Feeding Straw To Horses
In the UK, feeding straw to horses as the sole forage source is rarely done and some people are put off using it at all because they believe it is one of the causes of impaction colics in the horse. This is a shame as straw for horses can be a really useful feed ingredient particularly for diluting more nutritious fibre sources so the combination can be used to maximise chew time for good doers. A recent study investigating feeding barley straw to horses together with hay to those who were overweight, found the group on the straw/hay diet had a significantly greater weight loss compared to feeding hay alone. Although the study didn’t match the volume of forage between groups, one thing that we can take away from the study was that there were no impactions, providing further support that straw is safe to use.
What are the benefits of a horse eating straw?
Straw is high in fibre and has a very low calorie level compared to other forages as it contains higher proportions of indigestible materials such as lignin. It is great for mixing with good quality hay or haylage to dilute the calories supplied to good doers especially in situations where it is hard to buy in separate forage such as on a livery yard where forage is provided as part of the livery arrangement.
Another benefit of a horse eating straw is that it can also be part of the bucket feed and at Dengie we use straw as a key ingredient in our Hi-Fi range to provide a lower calorie ration helping to promote weight loss and reduce the risk of issues such as laminitis. Although straw has very little buffering capability itself, it is still beneficial for gastric health in the sense that it increases chew time and therefore greater saliva production. This is important as saliva contains bicarbonate which helps to buffer acidity in the horse’s digestive tract.
Straw often gets “bad press” in the context of gastric ulcers as one study by researchers in Denmark, found that a horse eating straw as the sole or predominant forage source was 4.5 times more likely to have gastric ulcers. What often gets lost when people read this research is the proportion of straw in the ration. In the UK, straw is rarely fed as the sole forage source to horses and recognising that straw can be useful as a low-calorie forage source for good doers, a follow up study has been published investigating the safety of feeding 50% wheat straw. The research found no increased risk of ulcers from using 50% straw to replace haylage in the ration. 3 weeks is long enough for ulcers to develop and from anecdotal use of straw as a part of a ration over the long term, there is not currently any reason to suspect gastric ulcer issues are more likely to occur with the long-term use of straw, especially if it means more forage can be fed in total. For more on this click here.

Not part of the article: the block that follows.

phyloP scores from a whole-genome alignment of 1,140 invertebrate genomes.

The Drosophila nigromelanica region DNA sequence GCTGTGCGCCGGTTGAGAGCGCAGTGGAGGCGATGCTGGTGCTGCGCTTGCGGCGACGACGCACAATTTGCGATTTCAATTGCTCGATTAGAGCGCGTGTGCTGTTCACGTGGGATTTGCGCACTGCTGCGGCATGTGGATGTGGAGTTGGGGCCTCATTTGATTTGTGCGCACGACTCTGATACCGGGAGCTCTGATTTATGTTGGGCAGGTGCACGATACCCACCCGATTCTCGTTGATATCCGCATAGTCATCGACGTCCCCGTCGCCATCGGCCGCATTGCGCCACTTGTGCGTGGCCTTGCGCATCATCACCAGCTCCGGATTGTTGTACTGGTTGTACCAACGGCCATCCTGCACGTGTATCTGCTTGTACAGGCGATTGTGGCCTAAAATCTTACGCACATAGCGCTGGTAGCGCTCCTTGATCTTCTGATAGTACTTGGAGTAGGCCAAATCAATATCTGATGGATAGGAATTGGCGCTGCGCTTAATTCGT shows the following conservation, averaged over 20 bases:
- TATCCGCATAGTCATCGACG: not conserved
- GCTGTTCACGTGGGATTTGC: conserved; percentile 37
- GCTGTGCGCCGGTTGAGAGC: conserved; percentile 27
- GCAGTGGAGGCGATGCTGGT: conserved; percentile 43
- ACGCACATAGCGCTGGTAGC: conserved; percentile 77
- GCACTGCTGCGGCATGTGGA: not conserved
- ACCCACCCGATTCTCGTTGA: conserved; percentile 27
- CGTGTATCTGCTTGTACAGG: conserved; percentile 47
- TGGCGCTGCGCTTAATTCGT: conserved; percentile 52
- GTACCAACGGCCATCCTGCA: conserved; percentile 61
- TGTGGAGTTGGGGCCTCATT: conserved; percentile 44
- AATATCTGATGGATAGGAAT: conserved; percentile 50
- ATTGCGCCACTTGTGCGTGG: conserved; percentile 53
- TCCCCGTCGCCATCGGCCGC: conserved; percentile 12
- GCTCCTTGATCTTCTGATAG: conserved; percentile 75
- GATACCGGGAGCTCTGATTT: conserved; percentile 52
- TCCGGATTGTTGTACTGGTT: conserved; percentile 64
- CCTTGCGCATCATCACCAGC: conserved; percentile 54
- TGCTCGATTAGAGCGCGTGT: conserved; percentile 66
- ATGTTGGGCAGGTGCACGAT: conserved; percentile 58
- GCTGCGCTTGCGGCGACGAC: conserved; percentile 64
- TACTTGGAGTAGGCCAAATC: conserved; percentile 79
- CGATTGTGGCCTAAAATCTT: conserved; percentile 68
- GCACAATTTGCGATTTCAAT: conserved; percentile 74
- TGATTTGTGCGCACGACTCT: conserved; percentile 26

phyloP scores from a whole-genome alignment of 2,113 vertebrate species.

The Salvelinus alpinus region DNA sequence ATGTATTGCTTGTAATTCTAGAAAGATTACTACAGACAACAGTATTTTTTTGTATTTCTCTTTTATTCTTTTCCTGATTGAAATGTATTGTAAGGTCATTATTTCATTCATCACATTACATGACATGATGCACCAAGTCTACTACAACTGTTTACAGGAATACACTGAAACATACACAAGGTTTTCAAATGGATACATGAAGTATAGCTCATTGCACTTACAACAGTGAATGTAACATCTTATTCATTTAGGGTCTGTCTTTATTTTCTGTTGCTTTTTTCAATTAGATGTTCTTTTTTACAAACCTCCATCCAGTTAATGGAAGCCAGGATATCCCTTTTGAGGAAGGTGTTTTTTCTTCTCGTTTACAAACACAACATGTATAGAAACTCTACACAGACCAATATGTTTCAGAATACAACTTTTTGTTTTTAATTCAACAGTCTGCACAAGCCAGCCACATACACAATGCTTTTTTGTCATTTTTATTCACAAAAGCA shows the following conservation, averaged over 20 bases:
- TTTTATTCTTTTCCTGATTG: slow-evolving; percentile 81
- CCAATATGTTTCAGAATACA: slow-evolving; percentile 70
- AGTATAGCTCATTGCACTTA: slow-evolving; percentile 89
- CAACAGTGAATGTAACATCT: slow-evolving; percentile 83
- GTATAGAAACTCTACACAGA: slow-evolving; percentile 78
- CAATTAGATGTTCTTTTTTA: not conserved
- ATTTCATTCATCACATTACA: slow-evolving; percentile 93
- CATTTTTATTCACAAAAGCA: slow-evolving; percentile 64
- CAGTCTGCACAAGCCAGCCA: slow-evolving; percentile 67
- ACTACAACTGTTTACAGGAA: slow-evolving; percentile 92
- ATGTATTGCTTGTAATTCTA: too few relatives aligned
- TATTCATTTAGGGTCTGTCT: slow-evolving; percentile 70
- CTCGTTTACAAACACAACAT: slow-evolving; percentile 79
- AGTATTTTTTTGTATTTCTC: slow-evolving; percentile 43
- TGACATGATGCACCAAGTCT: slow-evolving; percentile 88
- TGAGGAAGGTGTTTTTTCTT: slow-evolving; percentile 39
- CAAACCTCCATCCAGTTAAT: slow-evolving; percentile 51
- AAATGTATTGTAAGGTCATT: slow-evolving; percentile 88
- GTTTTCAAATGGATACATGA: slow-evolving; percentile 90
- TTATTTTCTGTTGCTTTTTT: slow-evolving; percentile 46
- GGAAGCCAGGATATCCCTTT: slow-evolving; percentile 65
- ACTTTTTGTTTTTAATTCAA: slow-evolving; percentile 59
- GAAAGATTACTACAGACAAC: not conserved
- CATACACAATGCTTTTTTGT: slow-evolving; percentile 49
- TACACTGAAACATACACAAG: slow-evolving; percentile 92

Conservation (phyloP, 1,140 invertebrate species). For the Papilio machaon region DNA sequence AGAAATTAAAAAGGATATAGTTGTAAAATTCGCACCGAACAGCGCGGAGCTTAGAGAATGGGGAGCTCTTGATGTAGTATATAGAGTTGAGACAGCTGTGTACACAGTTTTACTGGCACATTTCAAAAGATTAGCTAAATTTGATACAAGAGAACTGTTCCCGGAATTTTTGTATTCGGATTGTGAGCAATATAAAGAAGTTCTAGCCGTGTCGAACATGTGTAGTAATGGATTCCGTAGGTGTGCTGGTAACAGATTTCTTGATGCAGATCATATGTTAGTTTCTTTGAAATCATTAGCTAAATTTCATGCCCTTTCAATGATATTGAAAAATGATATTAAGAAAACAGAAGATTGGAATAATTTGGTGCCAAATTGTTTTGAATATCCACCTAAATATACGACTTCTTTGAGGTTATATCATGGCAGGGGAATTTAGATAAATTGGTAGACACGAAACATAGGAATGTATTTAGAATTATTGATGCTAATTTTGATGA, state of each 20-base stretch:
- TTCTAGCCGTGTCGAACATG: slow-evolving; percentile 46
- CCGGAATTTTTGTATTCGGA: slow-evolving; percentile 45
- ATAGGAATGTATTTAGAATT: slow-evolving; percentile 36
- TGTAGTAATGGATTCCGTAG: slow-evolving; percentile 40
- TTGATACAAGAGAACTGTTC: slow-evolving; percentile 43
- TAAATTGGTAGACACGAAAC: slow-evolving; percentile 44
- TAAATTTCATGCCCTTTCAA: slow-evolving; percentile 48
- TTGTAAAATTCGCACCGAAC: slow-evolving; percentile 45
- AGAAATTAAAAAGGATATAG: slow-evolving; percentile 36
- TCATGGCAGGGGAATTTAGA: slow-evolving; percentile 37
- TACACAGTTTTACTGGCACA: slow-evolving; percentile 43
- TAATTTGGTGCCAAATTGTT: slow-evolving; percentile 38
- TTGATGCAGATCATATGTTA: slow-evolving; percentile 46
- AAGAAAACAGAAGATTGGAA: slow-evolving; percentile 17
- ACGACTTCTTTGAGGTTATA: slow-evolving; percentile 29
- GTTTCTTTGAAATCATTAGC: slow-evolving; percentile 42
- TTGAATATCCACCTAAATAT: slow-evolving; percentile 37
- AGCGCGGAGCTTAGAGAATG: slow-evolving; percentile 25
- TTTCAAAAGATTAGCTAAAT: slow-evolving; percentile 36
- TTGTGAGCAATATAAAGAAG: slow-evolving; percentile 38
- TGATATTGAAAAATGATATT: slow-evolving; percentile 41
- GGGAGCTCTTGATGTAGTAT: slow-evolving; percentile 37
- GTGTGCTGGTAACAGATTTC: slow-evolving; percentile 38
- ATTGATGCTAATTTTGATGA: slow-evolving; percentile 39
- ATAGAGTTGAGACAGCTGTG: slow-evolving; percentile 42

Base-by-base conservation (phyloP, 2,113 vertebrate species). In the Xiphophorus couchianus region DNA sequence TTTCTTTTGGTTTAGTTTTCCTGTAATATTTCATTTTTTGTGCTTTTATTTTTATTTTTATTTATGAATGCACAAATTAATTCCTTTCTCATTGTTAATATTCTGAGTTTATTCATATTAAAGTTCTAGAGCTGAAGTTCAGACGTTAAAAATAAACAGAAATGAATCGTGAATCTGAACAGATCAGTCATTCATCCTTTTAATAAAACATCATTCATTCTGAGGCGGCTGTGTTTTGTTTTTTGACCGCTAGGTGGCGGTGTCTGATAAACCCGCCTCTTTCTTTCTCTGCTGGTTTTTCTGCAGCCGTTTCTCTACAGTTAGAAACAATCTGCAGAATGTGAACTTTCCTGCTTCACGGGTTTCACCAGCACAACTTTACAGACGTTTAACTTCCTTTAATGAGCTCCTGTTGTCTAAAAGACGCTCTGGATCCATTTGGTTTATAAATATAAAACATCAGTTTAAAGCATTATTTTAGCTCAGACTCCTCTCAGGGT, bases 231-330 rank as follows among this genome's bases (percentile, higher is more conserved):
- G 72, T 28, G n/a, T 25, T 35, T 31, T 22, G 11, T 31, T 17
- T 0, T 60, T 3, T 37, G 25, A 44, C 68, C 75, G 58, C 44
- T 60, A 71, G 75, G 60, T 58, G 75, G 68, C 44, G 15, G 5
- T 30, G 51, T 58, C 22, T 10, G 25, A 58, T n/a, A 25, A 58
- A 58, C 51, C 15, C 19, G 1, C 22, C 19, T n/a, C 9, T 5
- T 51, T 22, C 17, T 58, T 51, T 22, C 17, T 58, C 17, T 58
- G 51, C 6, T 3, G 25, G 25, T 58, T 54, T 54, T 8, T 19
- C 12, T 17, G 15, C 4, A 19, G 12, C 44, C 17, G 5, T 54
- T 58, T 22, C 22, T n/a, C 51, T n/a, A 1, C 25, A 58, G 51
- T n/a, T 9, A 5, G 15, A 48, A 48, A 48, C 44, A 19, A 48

Do horses eat straw?
Although straw is often not the most palatable source of fibre, most horses will eat it, particularly if they are on a restricted diet. It can easily be mixed in with hay and soaked or steamed if necessary. At Dengie we add herbs or coatings to help with palatability and the straw is also dust extracted. Horses on a straw bed are very likely to tuck in if they are on restricted quantities of other forage and so are consuming straw that way too!
What type of straw is best?
Oat straw is the majority of the straw we use at Dengie, but in times of shortage we supplement with wheat straw to ensure we can maintain supply.
The recent study by Jansson et al (2021) used 50% wheat straw to replace haylage with no ill effects and other studies have used barley straw. The rate of consumption of straw mixed with haylage was slower than when fed haylage alone with the resulting effect being a lower plasma insulin response. Straw has a much lower water soluble carbohydrate (WSC) content than grass forages so a lower insulin response would be expected but when the rate of intake was slowest in the evening, the researchers found no significant increase at all in insulin levels. This suggests that using low WSC forages and slowing the rate of intake are both important strategies in managing horses with insulin dysregulation (ID) or the potential to develop ID due to being overweight or obese.
The nutritional value of different straws will vary according to the type but also the growing and environmental conditions. On average, straw would have a starch level of around 2.5% and WSC (water soluble carbohydrate) of 6.5% (Equine Applied and Clinical Nutrition, 2013).
For further advice on feeding straw to horses or to receive a personalised ration plan for your horse call the Dengie Feedline on 01621 841188 or click here to complete our Feed Advice Form.